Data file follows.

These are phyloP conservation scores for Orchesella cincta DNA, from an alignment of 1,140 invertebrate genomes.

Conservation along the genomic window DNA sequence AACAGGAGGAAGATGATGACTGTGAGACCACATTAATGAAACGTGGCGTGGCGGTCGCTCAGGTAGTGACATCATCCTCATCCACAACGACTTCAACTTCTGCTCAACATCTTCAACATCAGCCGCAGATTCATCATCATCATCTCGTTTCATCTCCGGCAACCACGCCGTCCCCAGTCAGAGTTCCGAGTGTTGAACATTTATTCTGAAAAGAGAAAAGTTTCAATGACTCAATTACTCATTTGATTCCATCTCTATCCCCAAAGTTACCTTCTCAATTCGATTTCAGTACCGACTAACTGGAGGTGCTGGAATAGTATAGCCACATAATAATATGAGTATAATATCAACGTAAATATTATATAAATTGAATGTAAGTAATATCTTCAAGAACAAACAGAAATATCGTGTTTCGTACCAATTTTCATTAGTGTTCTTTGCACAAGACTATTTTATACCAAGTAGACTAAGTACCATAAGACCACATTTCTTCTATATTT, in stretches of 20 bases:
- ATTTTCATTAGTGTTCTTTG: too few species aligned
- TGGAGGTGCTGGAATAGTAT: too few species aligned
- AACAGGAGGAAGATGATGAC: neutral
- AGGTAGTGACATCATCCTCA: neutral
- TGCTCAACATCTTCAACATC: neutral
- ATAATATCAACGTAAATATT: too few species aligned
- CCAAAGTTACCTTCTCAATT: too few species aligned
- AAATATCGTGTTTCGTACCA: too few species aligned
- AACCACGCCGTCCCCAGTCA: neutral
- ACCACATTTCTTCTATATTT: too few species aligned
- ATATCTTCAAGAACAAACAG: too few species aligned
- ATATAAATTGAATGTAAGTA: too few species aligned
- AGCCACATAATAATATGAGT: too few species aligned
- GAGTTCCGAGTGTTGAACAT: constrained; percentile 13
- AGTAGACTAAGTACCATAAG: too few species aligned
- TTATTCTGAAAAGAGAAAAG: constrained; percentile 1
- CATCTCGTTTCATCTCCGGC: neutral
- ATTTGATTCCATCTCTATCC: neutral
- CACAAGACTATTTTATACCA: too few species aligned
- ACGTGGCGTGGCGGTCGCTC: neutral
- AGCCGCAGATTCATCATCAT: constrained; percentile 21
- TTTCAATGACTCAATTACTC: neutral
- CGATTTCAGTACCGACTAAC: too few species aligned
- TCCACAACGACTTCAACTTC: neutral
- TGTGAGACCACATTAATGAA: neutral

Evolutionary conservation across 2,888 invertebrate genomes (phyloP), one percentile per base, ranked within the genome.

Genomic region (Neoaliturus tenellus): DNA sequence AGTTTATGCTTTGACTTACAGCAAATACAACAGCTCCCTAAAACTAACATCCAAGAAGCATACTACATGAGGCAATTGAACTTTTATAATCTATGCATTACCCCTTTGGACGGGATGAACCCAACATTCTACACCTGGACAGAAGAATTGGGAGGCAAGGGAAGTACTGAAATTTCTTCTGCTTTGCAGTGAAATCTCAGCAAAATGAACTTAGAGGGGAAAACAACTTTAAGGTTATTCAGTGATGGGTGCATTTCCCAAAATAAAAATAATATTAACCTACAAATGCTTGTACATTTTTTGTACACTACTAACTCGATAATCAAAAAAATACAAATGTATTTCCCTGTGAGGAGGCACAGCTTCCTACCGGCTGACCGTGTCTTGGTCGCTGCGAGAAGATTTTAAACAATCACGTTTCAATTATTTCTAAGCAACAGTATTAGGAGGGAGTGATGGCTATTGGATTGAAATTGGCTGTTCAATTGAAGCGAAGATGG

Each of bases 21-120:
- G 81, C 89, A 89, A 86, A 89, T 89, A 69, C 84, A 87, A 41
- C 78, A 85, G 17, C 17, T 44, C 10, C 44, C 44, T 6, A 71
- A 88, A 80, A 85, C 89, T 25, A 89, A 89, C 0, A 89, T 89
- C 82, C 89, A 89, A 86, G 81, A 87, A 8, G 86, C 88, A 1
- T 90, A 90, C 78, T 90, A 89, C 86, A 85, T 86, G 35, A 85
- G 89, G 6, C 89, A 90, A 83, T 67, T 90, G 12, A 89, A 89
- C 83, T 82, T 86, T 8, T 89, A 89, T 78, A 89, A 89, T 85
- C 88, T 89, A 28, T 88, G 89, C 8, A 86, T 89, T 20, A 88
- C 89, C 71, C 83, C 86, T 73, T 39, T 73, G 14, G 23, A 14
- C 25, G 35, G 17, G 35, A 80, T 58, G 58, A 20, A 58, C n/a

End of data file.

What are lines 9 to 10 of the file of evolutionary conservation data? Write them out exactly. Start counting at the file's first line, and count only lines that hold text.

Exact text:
- CCAAAGTTACCTTCTCAATT: too few species aligned
- AAATATCGTGTTTCGTACCA: too few species aligned